Lecture: Dr. Freud meets Dr. Schnitzler: A Case Study of the Ambivalent Intersections between Psychoanalysis and Literature
Arthur Schnitzler (1862–1931) was a central figure of Viennese modernism, living and working in the Habsburg metropolis at the same time as Sigmund Freud (1856–1939). The talk will introduce the productive, but also extremely ambivalent intellectual and personal relationship between Freud and this literary writer. In a famous letter to Schnitzler, Freud admitted to the so-called ‘doppelganger anxiety’ he felt towards the other man. And indeed, Freud’s texts contain several references to Schnitzler’s work. A medical doctor himself, Schnitzler remained sceptical about some of the key assumptions of psychoanalysis. His writings, however, have been read as literary case studies that subtly illuminate the complex pitfalls of human relationships. Taking its cue from this particular relationship between Freud and Schnitzler, the talk will explore the intersections between literature and psychoanalysis more broadly and discuss whether literature can become a source of psychoanalytic insight or vice versa.
Marie Kolkenbrock is a Research Associate and Affiliated Lecturer at the German and Dutch Section of the University of Cambridge and at the Ludwig Boltzmann Institute for History and Theory of Biography in Vienna. She holds a PhD from the University of Cambridge (2014), as well as a BA and MA from the Freie Universität Berlin (2004 and 2008 respectively). Her monograph Stereotype and Destiny in Arthur Schnitzler’s Prose: Five Psycho-Sociological Readings was published in 2018. She was lead curator of the recent exhibition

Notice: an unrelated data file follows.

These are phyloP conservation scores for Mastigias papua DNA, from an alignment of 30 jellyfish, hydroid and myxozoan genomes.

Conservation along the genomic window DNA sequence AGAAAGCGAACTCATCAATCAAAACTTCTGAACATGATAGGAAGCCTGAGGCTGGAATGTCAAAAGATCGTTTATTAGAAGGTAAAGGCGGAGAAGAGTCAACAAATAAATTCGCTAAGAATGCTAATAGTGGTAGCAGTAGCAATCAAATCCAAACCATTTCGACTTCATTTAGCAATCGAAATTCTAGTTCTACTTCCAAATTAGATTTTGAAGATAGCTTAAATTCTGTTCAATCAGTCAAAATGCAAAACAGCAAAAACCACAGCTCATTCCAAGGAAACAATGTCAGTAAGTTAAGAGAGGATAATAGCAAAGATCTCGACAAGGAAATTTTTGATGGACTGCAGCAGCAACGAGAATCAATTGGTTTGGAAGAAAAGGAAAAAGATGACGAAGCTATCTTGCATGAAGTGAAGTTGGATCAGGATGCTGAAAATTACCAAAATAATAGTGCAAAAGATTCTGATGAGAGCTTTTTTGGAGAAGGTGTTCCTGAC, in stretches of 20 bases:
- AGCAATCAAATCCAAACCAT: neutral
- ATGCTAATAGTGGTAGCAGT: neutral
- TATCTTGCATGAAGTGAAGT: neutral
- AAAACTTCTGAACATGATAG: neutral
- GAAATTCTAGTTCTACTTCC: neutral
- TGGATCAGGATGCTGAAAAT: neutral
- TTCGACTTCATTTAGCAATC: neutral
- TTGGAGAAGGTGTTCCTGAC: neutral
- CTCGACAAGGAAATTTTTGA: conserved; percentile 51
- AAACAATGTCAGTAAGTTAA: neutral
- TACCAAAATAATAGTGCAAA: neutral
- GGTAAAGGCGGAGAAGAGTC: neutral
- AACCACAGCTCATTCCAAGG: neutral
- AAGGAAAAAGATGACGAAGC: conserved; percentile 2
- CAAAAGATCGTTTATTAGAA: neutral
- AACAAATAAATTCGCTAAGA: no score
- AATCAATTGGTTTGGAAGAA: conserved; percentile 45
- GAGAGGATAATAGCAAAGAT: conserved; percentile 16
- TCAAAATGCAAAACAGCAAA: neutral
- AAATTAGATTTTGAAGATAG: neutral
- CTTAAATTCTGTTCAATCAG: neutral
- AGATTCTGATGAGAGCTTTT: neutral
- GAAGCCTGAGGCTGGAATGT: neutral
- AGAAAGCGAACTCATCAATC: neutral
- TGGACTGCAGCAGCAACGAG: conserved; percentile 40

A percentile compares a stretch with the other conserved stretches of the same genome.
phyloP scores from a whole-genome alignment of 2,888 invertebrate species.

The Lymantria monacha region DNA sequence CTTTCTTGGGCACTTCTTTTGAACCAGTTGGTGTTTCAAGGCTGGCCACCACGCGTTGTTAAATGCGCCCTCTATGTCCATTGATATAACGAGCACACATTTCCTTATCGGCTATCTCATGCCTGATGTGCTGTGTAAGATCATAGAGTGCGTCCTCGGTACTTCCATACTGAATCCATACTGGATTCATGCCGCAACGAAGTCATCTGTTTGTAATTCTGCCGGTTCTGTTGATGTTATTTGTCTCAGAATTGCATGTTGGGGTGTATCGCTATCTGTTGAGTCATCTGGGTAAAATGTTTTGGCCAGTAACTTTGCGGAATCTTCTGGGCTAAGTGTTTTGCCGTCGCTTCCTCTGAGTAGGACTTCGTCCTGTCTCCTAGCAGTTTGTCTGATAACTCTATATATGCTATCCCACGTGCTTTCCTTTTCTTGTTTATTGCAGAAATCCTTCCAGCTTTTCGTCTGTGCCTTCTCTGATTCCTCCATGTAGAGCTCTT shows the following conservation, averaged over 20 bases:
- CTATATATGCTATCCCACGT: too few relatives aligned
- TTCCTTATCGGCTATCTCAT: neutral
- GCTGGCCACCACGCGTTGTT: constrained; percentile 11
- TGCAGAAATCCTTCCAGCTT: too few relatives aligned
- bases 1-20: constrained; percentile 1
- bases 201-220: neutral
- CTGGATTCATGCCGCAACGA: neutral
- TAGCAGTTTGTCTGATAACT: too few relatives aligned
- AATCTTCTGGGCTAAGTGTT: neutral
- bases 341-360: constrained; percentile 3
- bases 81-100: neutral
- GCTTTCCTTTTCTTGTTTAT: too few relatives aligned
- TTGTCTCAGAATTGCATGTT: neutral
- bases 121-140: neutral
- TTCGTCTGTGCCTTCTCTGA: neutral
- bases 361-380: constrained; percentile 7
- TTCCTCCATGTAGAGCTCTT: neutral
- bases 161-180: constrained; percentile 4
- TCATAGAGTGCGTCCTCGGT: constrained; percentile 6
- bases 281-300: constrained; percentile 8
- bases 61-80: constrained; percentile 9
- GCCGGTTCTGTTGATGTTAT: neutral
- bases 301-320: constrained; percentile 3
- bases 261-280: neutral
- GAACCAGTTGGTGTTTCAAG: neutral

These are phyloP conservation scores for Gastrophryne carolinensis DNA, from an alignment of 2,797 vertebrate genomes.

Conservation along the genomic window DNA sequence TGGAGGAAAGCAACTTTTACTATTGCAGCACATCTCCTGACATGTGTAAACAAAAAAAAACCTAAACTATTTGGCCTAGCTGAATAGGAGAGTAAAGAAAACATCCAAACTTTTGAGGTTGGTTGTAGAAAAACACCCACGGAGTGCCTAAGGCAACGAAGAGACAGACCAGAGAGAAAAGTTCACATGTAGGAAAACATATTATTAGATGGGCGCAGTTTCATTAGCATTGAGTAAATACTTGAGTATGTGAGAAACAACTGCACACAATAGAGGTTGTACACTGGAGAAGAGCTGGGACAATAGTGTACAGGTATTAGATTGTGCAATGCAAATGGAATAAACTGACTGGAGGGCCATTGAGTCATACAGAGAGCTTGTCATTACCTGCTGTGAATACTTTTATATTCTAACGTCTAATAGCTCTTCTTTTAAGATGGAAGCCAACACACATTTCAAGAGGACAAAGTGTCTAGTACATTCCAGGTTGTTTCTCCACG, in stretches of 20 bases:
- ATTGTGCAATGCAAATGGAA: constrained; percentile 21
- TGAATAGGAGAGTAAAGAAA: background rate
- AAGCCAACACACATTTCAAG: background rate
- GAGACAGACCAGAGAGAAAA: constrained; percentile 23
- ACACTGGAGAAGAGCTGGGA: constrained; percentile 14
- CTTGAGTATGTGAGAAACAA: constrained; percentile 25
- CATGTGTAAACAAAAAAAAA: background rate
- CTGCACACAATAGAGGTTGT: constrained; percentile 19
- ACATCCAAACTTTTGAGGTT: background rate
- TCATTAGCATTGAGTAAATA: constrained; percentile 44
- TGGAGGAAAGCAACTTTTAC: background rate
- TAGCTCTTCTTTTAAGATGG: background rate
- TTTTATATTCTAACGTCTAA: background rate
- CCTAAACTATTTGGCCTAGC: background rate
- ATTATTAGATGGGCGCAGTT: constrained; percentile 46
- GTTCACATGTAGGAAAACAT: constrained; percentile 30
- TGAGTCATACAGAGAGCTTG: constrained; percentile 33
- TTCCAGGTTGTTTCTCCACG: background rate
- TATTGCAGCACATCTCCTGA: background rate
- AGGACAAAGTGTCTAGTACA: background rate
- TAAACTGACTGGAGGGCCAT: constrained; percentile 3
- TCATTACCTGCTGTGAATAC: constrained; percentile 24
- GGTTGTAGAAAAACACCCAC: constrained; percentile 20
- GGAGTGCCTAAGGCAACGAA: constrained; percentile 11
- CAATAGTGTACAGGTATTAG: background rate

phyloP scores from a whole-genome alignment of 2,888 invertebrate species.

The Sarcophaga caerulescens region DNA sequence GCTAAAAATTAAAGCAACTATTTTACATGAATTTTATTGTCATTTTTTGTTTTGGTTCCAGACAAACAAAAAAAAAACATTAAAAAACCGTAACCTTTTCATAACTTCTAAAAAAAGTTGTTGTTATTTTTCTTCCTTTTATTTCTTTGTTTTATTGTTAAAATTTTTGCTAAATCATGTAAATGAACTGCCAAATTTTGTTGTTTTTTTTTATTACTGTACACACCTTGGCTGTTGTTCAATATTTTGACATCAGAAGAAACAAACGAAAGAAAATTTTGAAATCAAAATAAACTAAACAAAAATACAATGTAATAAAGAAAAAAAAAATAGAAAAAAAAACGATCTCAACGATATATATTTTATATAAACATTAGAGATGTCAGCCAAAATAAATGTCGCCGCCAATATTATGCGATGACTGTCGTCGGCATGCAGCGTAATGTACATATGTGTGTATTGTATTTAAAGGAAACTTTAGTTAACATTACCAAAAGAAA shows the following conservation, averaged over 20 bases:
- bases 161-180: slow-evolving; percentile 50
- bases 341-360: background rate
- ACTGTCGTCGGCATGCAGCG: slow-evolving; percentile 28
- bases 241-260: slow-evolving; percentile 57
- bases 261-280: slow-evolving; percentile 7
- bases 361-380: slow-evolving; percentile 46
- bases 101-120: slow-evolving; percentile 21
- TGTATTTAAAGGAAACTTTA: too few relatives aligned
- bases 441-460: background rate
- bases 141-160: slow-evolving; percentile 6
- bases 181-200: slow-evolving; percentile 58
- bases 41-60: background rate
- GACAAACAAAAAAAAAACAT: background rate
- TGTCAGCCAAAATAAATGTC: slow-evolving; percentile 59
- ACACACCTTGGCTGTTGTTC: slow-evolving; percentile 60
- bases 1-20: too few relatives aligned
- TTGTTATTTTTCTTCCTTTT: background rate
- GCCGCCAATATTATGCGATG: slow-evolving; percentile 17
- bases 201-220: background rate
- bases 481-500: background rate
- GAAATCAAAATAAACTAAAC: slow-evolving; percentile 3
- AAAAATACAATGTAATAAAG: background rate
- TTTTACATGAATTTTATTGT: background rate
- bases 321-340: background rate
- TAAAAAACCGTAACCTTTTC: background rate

Wilhelm Brüggen (BIPP), Monika Englisch, and Andreas Gehrlach (HU Berlin); a cooperation of the BIPP, the Department of Cultural History and Theory of the Humboldt Universität zu Berlin, and the ICI Berlin
The lecture series Psychoanalytic and Cultural Theory devotes itself to the influence of psychoanalysis on cultural theories at large as well as to particularly poignant applications of psychoanalytical research to current cultural phenomena. The central psychoanalytic concepts of Freud and his successors are to be taken up in an open and non-partisan perspective fashion and applied to the cultural, political, and economic phenomena encountered today. Whereas early psychoanalysis dealt primarily with the family as it was shaped by bourgeois Victorian society, current research increasingly focuses on extreme kinds of individualization, social uncertainties and threats, as well as on new digital and technological cultural techniques. The series would like to develop, new, critical, and innovative readings of psychoanalytic theory and combine them with concepts and ideas from the humanities and from cultural critique.